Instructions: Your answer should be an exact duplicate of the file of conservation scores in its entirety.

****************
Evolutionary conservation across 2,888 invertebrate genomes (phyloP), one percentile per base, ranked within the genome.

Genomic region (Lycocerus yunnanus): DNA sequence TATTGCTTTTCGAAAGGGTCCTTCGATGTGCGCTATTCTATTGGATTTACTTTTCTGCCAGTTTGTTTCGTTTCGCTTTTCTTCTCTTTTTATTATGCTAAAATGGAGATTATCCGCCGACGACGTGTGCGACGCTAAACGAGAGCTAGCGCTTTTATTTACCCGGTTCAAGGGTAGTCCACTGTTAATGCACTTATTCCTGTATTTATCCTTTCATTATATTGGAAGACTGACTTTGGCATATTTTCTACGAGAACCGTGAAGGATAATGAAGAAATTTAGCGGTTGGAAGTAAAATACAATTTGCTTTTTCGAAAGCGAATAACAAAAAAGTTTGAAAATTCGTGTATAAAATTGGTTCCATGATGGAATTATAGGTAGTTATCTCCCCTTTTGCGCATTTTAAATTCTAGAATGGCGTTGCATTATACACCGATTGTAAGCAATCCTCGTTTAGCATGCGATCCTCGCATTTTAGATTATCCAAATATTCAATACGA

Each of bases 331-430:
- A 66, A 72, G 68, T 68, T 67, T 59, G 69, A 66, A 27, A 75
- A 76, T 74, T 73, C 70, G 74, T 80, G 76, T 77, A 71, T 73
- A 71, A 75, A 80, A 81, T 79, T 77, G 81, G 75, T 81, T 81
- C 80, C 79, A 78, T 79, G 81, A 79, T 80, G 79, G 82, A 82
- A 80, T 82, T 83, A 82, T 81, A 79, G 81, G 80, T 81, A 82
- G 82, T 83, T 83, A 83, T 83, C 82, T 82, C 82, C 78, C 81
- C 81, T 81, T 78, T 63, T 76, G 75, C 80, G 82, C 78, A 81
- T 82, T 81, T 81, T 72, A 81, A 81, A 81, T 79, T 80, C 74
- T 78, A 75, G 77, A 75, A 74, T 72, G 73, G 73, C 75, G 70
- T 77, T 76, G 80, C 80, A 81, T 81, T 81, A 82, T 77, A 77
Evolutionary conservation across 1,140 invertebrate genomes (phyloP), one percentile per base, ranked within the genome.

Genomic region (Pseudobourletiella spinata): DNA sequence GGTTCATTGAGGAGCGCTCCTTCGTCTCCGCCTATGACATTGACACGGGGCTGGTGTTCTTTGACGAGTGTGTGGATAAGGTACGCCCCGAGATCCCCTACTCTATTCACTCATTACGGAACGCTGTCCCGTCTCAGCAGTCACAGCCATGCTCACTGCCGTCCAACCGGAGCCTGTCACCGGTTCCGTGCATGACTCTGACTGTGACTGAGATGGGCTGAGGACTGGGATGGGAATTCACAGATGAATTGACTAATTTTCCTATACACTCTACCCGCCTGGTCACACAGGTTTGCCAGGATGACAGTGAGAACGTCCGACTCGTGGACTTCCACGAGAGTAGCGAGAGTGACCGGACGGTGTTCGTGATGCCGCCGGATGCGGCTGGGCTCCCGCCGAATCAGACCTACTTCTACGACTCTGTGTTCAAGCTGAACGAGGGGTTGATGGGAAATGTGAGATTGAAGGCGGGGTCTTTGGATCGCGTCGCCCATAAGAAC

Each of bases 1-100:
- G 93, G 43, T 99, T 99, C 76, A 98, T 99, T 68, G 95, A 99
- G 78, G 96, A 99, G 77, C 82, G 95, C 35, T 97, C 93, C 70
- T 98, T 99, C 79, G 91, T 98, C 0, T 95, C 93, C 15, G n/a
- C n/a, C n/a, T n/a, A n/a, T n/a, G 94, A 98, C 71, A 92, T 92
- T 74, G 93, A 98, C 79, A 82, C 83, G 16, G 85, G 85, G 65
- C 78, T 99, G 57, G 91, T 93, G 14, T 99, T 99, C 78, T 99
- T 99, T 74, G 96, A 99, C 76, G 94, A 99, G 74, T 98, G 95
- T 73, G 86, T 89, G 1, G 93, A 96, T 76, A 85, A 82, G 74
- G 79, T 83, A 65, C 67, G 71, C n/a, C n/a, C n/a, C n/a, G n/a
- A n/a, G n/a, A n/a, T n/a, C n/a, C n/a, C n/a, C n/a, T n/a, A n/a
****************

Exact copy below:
Evolutionary conservation across 2,888 invertebrate genomes (phyloP), one percentile per base, ranked within the genome.

Genomic region (Lycocerus yunnanus): DNA sequence TATTGCTTTTCGAAAGGGTCCTTCGATGTGCGCTATTCTATTGGATTTACTTTTCTGCCAGTTTGTTTCGTTTCGCTTTTCTTCTCTTTTTATTATGCTAAAATGGAGATTATCCGCCGACGACGTGTGCGACGCTAAACGAGAGCTAGCGCTTTTATTTACCCGGTTCAAGGGTAGTCCACTGTTAATGCACTTATTCCTGTATTTATCCTTTCATTATATTGGAAGACTGACTTTGGCATATTTTCTACGAGAACCGTGAAGGATAATGAAGAAATTTAGCGGTTGGAAGTAAAATACAATTTGCTTTTTCGAAAGCGAATAACAAAAAAGTTTGAAAATTCGTGTATAAAATTGGTTCCATGATGGAATTATAGGTAGTTATCTCCCCTTTTGCGCATTTTAAATTCTAGAATGGCGTTGCATTATACACCGATTGTAAGCAATCCTCGTTTAGCATGCGATCCTCGCATTTTAGATTATCCAAATATTCAATACGA

Each of bases 331-430:
- A 66, A 72, G 68, T 68, T 67, T 59, G 69, A 66, A 27, A 75
- A 76, T 74, T 73, C 70, G 74, T 80, G 76, T 77, A 71, T 73
- A 71, A 75, A 80, A 81, T 79, T 77, G 81, G 75, T 81, T 81
- C 80, C 79, A 78, T 79, G 81, A 79, T 80, G 79, G 82, A 82
- A 80, T 82, T 83, A 82, T 81, A 79, G 81, G 80, T 81, A 82
- G 82, T 83, T 83, A 83, T 83, C 82, T 82, C 82, C 78, C 81
- C 81, T 81, T 78, T 63, T 76, G 75, C 80, G 82, C 78, A 81
- T 82, T 81, T 81, T 72, A 81, A 81, A 81, T 79, T 80, C 74
- T 78, A 75, G 77, A 75, A 74, T 72, G 73, G 73, C 75, G 70
- T 77, T 76, G 80, C 80, A 81, T 81, T 81, A 82, T 77, A 77
Evolutionary conservation across 1,140 invertebrate genomes (phyloP), one percentile per base, ranked within the genome.

Genomic region (Pseudobourletiella spinata): DNA sequence GGTTCATTGAGGAGCGCTCCTTCGTCTCCGCCTATGACATTGACACGGGGCTGGTGTTCTTTGACGAGTGTGTGGATAAGGTACGCCCCGAGATCCCCTACTCTATTCACTCATTACGGAACGCTGTCCCGTCTCAGCAGTCACAGCCATGCTCACTGCCGTCCAACCGGAGCCTGTCACCGGTTCCGTGCATGACTCTGACTGTGACTGAGATGGGCTGAGGACTGGGATGGGAATTCACAGATGAATTGACTAATTTTCCTATACACTCTACCCGCCTGGTCACACAGGTTTGCCAGGATGACAGTGAGAACGTCCGACTCGTGGACTTCCACGAGAGTAGCGAGAGTGACCGGACGGTGTTCGTGATGCCGCCGGATGCGGCTGGGCTCCCGCCGAATCAGACCTACTTCTACGACTCTGTGTTCAAGCTGAACGAGGGGTTGATGGGAAATGTGAGATTGAAGGCGGGGTCTTTGGATCGCGTCGCCCATAAGAAC

Each of bases 1-100:
- G 93, G 43, T 99, T 99, C 76, A 98, T 99, T 68, G 95, A 99
- G 78, G 96, A 99, G 77, C 82, G 95, C 35, T 97, C 93, C 70
- T 98, T 99, C 79, G 91, T 98, C 0, T 95, C 93, C 15, G n/a
- C n/a, C n/a, T n/a, A n/a, T n/a, G 94, A 98, C 71, A 92, T 92
- T 74, G 93, A 98, C 79, A 82, C 83, G 16, G 85, G 85, G 65
- C 78, T 99, G 57, G 91, T 93, G 14, T 99, T 99, C 78, T 99
- T 99, T 74, G 96, A 99, C 76, G 94, A 99, G 74, T 98, G 95
- T 73, G 86, T 89, G 1, G 93, A 96, T 76, A 85, A 82, G 74
- G 79, T 83, A 65, C 67, G 71, C n/a, C n/a, C n/a, C n/a, G n/a
- A n/a, G n/a, A n/a, T n/a, C n/a, C n/a, C n/a, C n/a, T n/a, A n/a